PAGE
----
It was his "judgment" that Charles
E. Hughes would be selected as sec
retary of state and that Harfy M,
Daugherty, Mr. Harding's pre-con-vention
campaign manager, would be
in the cabinet.
"There was very little serious dis
cussion of any kind with the president-elect,"
Senator Fall said, refer
ring to the Florida trip. "I did dis
cuss the Mexican question, but not to
any detail."
Numerous conferences were held
today between senators and Mr,
Daugherty, who accompanied Senator
Fail to the capitoi. Senators Lodge
and Knox were among those who
talked to Mr. Daugherty.
Funeral Services for Late) Executive
Held at Augusta.
AUGUSTA, Me., Feb. 3. The fu
neral of Governor Parkhurst, Who
died Monday, after serving only three
weeks as governor, was held today.
Rev Alva ft. Scott, pastor of the
Unitarian church in Bangor, where
Governor Parkhurst worshipped, de
livered the eulogy.
The body was removed to Bangor,
where the committal service was
Wife of Tacoma Capitalist Passes
Away at Prayer Meeting. ,
TACOMA, Wash.. Feb. 3. Mrs. Rose
"Tozer, 62, wife of Albert Tozer, re
tired capitalist and lumberman,
dropped dead shortly after noon today
while testifying at a prayer meeting
at the First Baptist church.
Mrs. Tozer had Just made the state
ment that she had prayed consistently
for 23 years when she dropped to the
floor. She was dead when a physi
cian reached her side.
Allies Are Expected to Consider
American Mesopotamia Plan.
WASHINGTON, Feb. 3. Confidence
was expressed today at the state de;
partment that the allies would not
act finally on a mandate for- Mesopo
tamia or other territory In the same
category without considering the at
titude of the United States as de
fined In Secretary Colby's note to
Great Britain last November.
The secretary requested that tha
draft mandates be referred to tha
American government before submis
sion to the ' league of nations as
sembly. The publication in this country of
a draft mandate for Mesopotamia has
given rise to a suggestion that the
allies had embarked on a course of
Ignoring tha United States, but state
department officials said there was
nc evidence that the published draft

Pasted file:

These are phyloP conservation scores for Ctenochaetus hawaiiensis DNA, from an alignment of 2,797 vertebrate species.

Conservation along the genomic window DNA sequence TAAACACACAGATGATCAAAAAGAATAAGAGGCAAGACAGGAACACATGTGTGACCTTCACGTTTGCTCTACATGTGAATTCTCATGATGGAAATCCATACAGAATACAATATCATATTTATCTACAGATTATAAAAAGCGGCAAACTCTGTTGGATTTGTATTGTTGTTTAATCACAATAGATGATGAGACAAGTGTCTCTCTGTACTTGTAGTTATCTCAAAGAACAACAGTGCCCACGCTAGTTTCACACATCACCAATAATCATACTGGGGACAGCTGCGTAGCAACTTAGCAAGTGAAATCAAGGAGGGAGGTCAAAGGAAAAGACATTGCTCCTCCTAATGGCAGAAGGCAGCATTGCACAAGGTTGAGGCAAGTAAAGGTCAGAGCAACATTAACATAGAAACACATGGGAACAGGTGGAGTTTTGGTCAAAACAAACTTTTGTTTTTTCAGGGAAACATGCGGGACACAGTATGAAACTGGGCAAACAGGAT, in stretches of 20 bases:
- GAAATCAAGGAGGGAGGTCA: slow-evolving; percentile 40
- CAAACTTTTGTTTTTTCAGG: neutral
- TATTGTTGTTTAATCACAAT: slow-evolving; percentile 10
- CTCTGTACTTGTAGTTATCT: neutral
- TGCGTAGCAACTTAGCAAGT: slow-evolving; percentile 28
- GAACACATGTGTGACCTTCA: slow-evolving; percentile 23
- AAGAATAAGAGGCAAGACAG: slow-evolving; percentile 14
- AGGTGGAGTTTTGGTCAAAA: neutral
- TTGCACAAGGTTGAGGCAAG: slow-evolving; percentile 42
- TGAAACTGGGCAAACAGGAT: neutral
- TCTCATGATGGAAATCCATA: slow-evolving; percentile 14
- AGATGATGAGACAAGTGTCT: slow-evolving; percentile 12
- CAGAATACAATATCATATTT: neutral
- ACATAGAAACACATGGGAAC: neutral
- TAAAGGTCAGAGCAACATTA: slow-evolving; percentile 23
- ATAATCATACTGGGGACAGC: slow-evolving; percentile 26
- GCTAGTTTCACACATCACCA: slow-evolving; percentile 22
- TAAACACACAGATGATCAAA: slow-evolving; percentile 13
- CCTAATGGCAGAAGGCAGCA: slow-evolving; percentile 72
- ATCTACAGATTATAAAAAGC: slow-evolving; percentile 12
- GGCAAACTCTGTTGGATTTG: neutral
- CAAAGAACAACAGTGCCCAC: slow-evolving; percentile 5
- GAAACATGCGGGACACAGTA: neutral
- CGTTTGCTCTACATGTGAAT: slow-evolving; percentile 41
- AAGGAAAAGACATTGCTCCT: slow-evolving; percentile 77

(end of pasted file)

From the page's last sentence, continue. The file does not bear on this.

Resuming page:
had been handed to the league, or
that It was final. '
Applications Made for Ten-Year
Leases on Two Claims of
2560 Acres Each.
SEATTLE, Wash., Feb. 3. (Spe
cial.) The latest' oil discoveries In
the north have been reported from
the Admiralty island district near
Juneau, where a number of recent
locations have been made. John T.
White and W. D. Brown have made
applications for a ten-year lease on
two claims of 2560 acres each.
The United States land office has
begun issuing deeds to the owners of
lots in the Jseatter tract, an addition
to the town of Juneau, which has
been in litigation for the last ten
years. The tract comprises 39 lota
end is considered the finest view
property In Juneau,
Leonard Seppala, three times win
ner of the dog derby at Nome, recent
ly left that place for Nenana, where
ho Will report to the Alaska engineer
ing .commission for service between
ends of the eteel on the railroad. He
will run on a fast mail and express
schedule with his famous dog team.
A placer strike was made last
month on Douglas island, near the
town of Douglas, and has created a
great deal of excitement in the north.
The discoverers, two old-timers, re
fused to divulge the exact location of
the find, but declared it is on the sur
face of a large quartz ledge, like the
or'ginal Treadwell, and that work
will be done on the ledge in th
spring, as well as development-of the
placer deposit. .
a a
- Harry Cobb has filed suit for $55,
000 against the North Pacific Sea
Products company in the name of his
brother, Louis Cobb, an Inmate of the
insane aslyum at Sedro-Woolley. It
was alleged in the suit that the de